None of this seemed to bother Father. He just kept coming into town, smiling pleasantly at folks and whistling to himself, stocking up on supplies, and going home again.

It was about this time when the children of Hopewell began spying on Father’s house. The lengthening days meant later curfews, so with little else to do and the hamlet all abuzz about Father’s strange behavior, the children took it upon themselves to find out what was happening. Their reports raised more questions than they answered. One night they heard singing coming from the house. On another they saw a bonfire in the backyard, and one kid heard Father giving some kind of speech—but she swore up and down that it didn’t mention God. One evening they saw him standing on the hillside behind the house, holding a protractor and the end of a string. Someone else held the other end, fifty feet away, and Father was telling him to move slowly, slowly to one side, then back again, then the other way until the angle was just right.

There was the strangest thing of all—the night when the kids observed whole lot of visitors, eight or nine in all, sticking forks into the hillside, handle-end up. The same kid who heard the speech said that Father was up in the tower, telling the others below where to place each fork, like he was making some kind of picture that could only be seen from above. And although they waited until the sun went down and the visitors went inside and the sounds of dinner could be heard clearly through the open windows, none of the kids could see any sort of pattern when they got up close.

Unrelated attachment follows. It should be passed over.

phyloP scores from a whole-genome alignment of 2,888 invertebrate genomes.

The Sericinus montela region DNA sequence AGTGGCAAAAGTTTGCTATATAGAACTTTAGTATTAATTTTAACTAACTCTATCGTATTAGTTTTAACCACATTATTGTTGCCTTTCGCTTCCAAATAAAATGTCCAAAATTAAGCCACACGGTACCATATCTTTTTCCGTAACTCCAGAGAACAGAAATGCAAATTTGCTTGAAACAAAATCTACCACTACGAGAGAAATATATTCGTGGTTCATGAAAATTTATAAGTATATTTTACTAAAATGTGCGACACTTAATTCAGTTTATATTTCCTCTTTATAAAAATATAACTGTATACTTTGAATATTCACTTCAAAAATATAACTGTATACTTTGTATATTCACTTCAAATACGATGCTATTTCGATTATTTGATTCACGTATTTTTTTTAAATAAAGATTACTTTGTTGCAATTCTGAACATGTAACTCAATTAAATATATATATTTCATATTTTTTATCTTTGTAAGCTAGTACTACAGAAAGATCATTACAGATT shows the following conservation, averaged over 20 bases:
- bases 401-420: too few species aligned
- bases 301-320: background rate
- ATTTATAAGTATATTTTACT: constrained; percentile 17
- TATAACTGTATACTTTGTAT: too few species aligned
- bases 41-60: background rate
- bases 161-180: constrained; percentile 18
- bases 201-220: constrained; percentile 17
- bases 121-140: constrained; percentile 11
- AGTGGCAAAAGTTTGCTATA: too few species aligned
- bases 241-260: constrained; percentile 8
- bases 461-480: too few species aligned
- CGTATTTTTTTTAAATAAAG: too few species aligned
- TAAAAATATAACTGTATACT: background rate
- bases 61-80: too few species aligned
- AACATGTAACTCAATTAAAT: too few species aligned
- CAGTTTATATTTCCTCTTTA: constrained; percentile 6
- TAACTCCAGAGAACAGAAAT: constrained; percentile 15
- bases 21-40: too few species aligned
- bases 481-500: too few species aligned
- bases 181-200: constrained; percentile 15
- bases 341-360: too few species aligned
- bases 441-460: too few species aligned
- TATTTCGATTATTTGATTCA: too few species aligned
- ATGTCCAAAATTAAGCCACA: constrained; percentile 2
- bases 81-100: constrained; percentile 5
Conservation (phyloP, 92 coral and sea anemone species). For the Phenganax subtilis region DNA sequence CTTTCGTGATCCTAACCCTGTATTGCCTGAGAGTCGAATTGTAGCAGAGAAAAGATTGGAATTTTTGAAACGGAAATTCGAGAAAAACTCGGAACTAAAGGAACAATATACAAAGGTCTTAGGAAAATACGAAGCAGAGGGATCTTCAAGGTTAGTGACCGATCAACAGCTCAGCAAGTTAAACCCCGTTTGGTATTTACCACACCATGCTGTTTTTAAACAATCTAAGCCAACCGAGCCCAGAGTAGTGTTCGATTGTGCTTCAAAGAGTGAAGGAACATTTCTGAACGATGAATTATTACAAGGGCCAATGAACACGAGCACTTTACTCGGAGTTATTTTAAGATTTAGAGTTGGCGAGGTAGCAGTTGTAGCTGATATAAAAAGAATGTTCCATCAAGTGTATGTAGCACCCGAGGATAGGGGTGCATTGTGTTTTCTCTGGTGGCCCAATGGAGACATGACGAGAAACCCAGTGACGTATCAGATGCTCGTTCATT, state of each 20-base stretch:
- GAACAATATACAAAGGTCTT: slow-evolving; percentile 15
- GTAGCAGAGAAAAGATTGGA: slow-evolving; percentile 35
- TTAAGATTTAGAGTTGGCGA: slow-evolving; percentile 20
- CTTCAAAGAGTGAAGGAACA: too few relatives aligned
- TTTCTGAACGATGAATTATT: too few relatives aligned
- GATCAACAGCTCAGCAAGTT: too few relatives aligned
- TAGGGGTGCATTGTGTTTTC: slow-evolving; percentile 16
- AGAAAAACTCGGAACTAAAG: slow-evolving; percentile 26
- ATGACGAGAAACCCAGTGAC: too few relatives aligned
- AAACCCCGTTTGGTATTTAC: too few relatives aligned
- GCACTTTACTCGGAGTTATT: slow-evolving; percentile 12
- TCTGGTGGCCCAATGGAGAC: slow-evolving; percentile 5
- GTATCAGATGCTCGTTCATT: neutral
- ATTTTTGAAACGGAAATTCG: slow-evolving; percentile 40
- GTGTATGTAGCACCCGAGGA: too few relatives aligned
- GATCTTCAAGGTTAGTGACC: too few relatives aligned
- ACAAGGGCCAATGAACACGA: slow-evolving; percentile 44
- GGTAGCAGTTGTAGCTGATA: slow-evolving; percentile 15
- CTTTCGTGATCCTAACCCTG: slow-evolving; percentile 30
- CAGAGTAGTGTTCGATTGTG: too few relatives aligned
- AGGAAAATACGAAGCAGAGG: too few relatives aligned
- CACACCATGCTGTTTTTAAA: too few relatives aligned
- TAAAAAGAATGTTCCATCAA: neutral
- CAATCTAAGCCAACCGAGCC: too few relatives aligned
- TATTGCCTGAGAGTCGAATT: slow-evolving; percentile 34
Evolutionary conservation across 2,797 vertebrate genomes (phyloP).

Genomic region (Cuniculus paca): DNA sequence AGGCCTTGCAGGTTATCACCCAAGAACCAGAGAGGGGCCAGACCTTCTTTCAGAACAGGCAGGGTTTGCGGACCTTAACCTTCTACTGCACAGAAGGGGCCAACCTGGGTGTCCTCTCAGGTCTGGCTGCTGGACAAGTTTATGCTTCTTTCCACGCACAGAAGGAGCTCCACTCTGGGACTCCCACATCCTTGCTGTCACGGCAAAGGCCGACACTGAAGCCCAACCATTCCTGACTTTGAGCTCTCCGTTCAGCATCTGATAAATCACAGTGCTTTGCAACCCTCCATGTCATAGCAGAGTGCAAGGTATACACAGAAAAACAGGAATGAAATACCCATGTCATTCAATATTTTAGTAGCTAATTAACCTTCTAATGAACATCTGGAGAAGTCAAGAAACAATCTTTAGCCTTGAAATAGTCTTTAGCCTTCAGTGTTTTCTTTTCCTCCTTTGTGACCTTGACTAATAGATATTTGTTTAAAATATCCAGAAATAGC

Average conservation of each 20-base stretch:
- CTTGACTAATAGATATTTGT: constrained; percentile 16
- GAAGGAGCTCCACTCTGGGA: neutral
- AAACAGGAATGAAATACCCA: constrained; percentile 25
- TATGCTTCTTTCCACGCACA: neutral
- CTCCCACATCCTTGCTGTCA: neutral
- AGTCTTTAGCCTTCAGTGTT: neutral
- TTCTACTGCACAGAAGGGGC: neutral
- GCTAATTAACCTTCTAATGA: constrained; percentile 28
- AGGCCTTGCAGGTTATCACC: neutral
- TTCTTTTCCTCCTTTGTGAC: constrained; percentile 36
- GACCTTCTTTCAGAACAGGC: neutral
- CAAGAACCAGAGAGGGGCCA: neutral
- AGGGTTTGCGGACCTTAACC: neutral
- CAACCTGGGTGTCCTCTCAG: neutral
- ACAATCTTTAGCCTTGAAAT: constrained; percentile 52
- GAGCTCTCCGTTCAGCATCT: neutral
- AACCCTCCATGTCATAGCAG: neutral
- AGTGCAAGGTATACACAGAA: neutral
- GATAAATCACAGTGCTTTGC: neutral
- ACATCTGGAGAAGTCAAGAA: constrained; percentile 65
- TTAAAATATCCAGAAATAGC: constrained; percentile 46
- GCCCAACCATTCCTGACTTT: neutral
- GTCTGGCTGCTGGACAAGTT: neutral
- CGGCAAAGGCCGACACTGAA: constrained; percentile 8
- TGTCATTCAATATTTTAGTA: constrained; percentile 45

When Father didn’t show up in town for a solid week after that, the lingering confusion of the townsfolk turned into consternation. He may be a crazy holy man, but he was Hopewell’s crazy holy man, and surely someone ought to check on him to make sure those strangers hadn’t killed him.

It was Virginia, of course, who went to see him. She went early one Sunday morning, just after sunrise, walked straight to his house and right through the front door, and up the stairs without stopping. The visitors were nowhere to be seen. They were probably sleeping; the bedroom doors were all closed and the house was quiet. But she went up to the second floor and the attic, and finally up the ladder Father had made that led to the tower on top of the house. There she found him, in the unpainted room with windows all around, still smelling of freshly sawn wood. He was standing with a cup of coffee in his hand, lips moving silently. She was sure he’d be looking out over the landscape, but no—his eyes were on a small television on the floor. He was watching the weather.

Virginia never told anyone what transpired next. All anyone knows is that when she came back into town, the corners of her mouth were quirked into a small smile that suggested she knew a secret.